The defendant Snipes had a fair trial; he has had a full, fair and thorough review of his conviction and sentence. … The time has come for the judgment to be enforced….

Uh, Wesley, Your Guru Just Got 20 More Years

Wednesday, September 1st, 2010

Wesley Snipes is still fighting his upcoming visit to ClubFed. The troubles he got into are all courtesy of his tax guru, Eddie Kahn. Mr. Kahn received ten years at ClubFed for his ‘advice’ to Mr. Snipes. He just got 20 more years for conspiracy to defraud and mail fraud. Joe Kristan has more.

Government to Snipes: It’s Time to Head to ClubFed

Sunday, July 25th, 2010

With the recent ruling from the Court of Appeals denying Wesley Snipes’ appeal of his three misdemeanor tax convictions, the US Department of Justice has asked that Snipes head to ClubFed now. Mr. Snipes’ attorneys plan on responding to this shortly.

In any case, Mr. Snipes should not plan on being in any movies in the next year or two other than the ClubFed production of The Producers.

Snipes Loses Appeal; ClubFed Is on the Horizon

Friday, July 16th, 2010

Remember Wesley Snipes? The actor was convicted of three misdemeanor tax charges but has been free on bail while waiting for the 11th Circuit Court of Appeals to decide his appeal. Bad news for Mr. Snipes: “After thorough review, we affirm the rulings and judgment of the district court in all respects.”

The Appellate Court decision is available here. There’s nothing humorous in the decision, just a terse shoot-down of all of Mr. Snipes’ arguments. The most interesting part of the decision is the Court noting that misdemeanors can be just as serious as felonies, and it’s the amount of the tax loss that impacts sentencing.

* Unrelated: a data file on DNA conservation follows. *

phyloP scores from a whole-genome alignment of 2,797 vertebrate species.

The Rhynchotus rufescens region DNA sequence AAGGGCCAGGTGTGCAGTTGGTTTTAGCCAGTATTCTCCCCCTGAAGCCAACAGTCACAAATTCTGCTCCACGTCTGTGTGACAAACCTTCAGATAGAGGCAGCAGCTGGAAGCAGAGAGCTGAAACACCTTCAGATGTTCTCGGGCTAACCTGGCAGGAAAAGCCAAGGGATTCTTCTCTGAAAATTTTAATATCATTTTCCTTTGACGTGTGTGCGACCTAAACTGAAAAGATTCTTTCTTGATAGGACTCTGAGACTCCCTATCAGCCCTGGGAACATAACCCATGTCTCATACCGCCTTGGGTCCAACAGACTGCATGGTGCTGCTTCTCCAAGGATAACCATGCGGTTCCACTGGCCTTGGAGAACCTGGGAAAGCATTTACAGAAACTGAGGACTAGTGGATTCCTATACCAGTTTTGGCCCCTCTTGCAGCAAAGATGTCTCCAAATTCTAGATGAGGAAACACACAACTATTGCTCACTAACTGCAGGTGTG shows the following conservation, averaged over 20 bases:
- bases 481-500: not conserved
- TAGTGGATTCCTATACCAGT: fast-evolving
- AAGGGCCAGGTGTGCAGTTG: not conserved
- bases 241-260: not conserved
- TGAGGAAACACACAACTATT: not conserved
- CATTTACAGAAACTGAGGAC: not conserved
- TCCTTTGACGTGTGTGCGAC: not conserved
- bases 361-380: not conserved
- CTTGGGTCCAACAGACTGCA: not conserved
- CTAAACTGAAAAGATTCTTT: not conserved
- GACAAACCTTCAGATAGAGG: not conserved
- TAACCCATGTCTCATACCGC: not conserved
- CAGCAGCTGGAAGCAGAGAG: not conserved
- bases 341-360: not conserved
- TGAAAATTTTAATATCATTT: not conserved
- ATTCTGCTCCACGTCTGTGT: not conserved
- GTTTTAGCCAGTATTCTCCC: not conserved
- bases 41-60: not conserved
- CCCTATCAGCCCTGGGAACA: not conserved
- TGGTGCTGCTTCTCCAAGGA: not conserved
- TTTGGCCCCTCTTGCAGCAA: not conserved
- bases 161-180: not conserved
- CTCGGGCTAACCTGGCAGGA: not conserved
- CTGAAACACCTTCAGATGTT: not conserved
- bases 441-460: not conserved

The district court noted that misdemeanants who, like Snipes, had willfully failed to file their personal income tax returns had engaged in similar behavior to the felons who had received similar sentences. The guideline does not create disparity of the kind that would violate 28 U.S.C. § 991(b)(1)(B)…

The district court also did not err in finding that Snipes’s instruction to Baker to refuse to comply with the subpoena and his threat that “if you do contact them, you will have to pay the consequences” constituted obstruction of justice. We have long held that encouraging another person to avoid complying with a grand jury subpoena may be considered to be obstruction…

Although Snipes argues that there were mitigating factors that the judge did not specifically mention at sentencing, these facts — his college education, his family, and his charitable activities — do not compel the conclusion that the sentence crafted in accordance with the 18 U.S.C. § 3553(a) factors was substantively unreasonable. The district court acted well within its considerable discretion in sentencing Snipes to thirty-six months in prison.

While Wesley Snipes can attempt to appeal the case to the US Supreme Court, that court rarely hears tax cases, and its even rarer for the Supreme Court to hear a pedestrian case such as this. Realistically, Mr. Snipes will soon have to surrender to the Federal Bureau of Prisons for a three-year stay at ClubFed.

The Marshals Get Their Man

Sunday, January 31st, 2010

Stephen Hunter worked for American Right Litigators. If that name rings a bell, it should; ARL was the firm that Wesley Snipe went to that said you could avoid taxes through requesting some sort of rights determination letter. Hint: If someone tries to sell you anything that purports there is no such thing as an income tax, run in the other direction.

Mr. Hunter was arrested in 2008 on charges of mail fraud, conspiracy to commit mail fraud, and conspiracy to defraud the IRS in an alleged $1.1 Billion scheme; he was due in court in November, 2009. He was a no-show for his court date. He apparently fled bucolic Ocala, Florida and headed to his son’s home in Columbus, Georgia. That’s where the US Marshals Service found him.

“He stood in the window and dared us to come get him — and we did,” Daniel Winfield, spokesman for the Marshals told the Associated Press. “He went without a fight.”